EastSideRich
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Quote:
It always amazes me how many owners cannot control their dogs, especially boxers and pits.
This is kind of off topic, but I felt compelled to respond to this.
I've had boxers most of my life.
You can't possibly mean they are aggressive and you've had to break up fights involving them.
Every boxer I have ever encountered has had the exact same temperament. They are possibly hard to control due to their excitability. When they come across a new person or dog they usually jump, wiggle and slobber.
I have NEVER met an aggressive one or even heard of one biting someone.
Now that I think about, it boxers are probably one of the only breeds for which I've never seen aggressive or bullying type behavior from at the dog park or on the street - including little dogs.

Pit bulls on the other hand are scary. You don't see alot of them at our dog parks, but when you do, you can feel everyone watching them out the corner of their eyes. I don't think it's just because the media tells us they're dangerous, I think it's because they've earned themselves a nasty reputation. Obviously any med - lg dog can inflict serious damage, but if you get attacked by a pit you're in trouble! It's exactly what they have been bred for.
I've only had 4 dicey encounters with dogs that I can think of and three of the 4 were pitbulls (the other was a dalmatian).

In response to the thread topic
The main reason I carry if we go on a walk is dogs. If I'm aware of a dog that's loose, I'm ready to act. If a dog is charging, It's not getting within 10 ft without some new holes. If it keeps coming It's going to get tackled and killed with a pocket knife or with my bare hands. We've got two kids (5 and 3), and theres no way I'm going to let some dog bite one of them.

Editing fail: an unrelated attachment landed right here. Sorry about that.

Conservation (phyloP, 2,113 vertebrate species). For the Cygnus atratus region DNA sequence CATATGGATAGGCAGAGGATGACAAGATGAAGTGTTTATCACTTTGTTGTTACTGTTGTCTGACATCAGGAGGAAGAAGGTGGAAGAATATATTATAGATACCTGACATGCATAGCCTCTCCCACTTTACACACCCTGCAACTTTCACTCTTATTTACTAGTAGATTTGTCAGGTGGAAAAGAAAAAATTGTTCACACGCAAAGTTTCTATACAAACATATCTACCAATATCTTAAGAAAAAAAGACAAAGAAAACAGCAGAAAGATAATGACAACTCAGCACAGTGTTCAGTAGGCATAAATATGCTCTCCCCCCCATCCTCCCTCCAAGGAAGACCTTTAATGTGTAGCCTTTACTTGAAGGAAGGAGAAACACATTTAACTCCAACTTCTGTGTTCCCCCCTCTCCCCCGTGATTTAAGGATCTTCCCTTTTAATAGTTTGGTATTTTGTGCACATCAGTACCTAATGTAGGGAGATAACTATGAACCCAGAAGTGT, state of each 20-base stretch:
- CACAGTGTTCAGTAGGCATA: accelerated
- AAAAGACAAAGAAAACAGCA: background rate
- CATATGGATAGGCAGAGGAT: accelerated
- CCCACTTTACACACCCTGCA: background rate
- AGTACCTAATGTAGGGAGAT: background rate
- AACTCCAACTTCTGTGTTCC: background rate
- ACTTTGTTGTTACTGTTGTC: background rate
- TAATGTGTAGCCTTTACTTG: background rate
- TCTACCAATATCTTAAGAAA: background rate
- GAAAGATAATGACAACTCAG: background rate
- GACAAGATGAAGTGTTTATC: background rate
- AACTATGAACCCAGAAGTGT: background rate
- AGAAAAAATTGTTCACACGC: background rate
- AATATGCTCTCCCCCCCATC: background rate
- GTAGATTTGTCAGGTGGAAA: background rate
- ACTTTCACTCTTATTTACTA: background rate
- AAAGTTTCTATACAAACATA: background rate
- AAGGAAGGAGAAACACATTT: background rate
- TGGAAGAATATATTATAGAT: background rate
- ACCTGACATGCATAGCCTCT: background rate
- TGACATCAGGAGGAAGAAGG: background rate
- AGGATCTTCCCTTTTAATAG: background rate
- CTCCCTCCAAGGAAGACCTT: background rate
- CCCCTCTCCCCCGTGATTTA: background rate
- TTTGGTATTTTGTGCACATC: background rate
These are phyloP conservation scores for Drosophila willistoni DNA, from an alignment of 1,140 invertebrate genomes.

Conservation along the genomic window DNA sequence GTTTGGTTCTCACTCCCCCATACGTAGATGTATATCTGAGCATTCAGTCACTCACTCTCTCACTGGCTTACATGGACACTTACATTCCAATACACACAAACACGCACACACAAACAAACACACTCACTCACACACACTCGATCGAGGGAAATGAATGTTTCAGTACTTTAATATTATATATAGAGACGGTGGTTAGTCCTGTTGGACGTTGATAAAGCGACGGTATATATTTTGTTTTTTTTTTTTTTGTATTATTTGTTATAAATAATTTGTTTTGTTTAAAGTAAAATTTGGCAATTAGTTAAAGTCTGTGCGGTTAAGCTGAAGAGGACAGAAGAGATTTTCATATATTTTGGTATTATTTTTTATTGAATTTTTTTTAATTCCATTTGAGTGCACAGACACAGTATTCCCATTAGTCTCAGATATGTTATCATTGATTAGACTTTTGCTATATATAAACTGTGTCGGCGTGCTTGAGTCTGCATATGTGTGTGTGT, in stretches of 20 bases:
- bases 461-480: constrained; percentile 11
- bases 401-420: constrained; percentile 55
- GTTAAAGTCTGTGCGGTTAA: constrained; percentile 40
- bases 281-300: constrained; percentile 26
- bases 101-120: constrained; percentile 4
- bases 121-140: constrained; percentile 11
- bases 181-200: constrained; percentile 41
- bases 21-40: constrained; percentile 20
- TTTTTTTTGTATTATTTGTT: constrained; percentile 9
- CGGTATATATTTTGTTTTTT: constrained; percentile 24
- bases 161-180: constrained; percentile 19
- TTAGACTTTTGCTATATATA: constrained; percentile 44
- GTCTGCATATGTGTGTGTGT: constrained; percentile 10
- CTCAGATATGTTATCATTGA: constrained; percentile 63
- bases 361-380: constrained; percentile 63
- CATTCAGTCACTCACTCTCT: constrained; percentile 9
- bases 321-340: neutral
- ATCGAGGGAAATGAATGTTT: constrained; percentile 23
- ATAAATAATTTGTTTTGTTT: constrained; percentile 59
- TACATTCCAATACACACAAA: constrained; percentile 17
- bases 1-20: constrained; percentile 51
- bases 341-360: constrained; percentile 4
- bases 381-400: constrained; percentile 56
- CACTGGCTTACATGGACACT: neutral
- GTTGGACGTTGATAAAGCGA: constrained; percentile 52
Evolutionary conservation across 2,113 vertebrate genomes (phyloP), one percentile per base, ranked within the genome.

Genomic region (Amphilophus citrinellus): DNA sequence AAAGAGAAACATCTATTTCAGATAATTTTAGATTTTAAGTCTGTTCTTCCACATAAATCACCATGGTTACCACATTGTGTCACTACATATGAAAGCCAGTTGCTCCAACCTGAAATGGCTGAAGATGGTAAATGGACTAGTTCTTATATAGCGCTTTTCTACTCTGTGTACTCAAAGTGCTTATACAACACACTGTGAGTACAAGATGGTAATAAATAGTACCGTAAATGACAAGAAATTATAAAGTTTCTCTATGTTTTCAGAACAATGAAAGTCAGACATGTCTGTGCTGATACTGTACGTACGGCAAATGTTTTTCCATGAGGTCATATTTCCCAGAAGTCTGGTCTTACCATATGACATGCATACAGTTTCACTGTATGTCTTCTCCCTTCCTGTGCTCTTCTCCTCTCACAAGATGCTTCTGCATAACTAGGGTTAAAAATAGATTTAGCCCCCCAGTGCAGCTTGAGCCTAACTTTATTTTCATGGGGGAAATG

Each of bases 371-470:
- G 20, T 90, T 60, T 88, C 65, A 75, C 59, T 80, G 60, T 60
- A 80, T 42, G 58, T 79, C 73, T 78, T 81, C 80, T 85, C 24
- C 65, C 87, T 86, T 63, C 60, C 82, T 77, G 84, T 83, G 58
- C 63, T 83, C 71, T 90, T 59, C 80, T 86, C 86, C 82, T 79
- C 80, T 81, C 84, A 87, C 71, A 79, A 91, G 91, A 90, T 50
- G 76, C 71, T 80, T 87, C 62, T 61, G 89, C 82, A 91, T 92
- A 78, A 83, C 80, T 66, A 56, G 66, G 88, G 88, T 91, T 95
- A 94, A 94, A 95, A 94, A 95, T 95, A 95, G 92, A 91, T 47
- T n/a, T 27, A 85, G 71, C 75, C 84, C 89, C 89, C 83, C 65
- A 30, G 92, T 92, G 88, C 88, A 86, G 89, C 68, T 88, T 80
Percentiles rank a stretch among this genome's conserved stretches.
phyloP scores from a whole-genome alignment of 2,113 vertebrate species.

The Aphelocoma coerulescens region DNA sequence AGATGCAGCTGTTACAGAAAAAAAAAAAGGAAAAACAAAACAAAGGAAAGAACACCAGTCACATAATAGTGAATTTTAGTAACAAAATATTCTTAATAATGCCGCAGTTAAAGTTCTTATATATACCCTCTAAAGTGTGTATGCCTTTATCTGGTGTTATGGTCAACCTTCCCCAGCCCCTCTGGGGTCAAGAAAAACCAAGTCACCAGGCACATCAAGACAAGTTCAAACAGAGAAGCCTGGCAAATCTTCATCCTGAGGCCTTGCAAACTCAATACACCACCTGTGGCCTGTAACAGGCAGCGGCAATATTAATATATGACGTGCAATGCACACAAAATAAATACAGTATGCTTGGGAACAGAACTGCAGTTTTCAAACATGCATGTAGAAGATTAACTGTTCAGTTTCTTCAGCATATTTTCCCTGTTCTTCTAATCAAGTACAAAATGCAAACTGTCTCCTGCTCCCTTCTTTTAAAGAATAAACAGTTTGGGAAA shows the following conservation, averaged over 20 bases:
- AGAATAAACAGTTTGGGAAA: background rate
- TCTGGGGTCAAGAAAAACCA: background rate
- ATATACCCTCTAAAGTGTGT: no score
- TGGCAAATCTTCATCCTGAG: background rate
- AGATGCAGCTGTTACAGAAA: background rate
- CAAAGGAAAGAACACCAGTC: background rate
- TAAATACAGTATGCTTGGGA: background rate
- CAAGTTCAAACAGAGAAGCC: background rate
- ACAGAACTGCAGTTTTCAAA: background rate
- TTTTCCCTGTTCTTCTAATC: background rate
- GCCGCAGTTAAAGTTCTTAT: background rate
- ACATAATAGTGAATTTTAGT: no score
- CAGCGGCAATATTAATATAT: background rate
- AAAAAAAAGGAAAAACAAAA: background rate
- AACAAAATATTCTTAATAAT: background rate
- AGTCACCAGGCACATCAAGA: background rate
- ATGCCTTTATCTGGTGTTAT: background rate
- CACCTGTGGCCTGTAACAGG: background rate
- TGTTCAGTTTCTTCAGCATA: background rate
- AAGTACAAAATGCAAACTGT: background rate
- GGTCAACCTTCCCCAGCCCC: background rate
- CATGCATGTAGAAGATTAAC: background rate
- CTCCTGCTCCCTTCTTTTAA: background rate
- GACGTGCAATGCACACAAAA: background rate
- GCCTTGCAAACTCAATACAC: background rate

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Old March 29, 2008, 11:42 AM   #13
MLeake
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Not sure if one can legally shoot to defend one's dog...

.... but then again, I always put myself between my dog and any perceived threat. I'm pretty sure I am legally ok, shooting to defend myself.

However, with certain exceptions (trained attack dogs, fight-bred pits, that sort of thing - and you can usually tell by the way they carry themselves), I am pretty confident in my ability to deal with the majority of dogs out there with bare hands, if necessary, as I've had a lot of practice in doing that.

One trick I've learned, for dogpark applications: Owners don't get upset that you are man-handling their dog, if you can pin it in such a way that you can also pat it. That technique has avoided more arguments... Then again, I don't detain the dog out of anger, and I like dogs, so it's fairly obvious that I am not being mean to their dog.

The majority of owners have thanked me for keeping their dogs from doing any harm.

In dealing with most dogs, in my experience, attitude is everything. Intercept them before they actually get to commence a potential attack, and have an attitude of "Don't start anything you don't want me to finish." If you have to grab them, grab them NOW and don't hesitate. Hesitation gives an appearance of weakness, and invites aggression. Nothing makes dogfight situations worse than a panicking, shrieking owner tentatively grabbing for a dog, and nothing is more likely to result in getting bitten.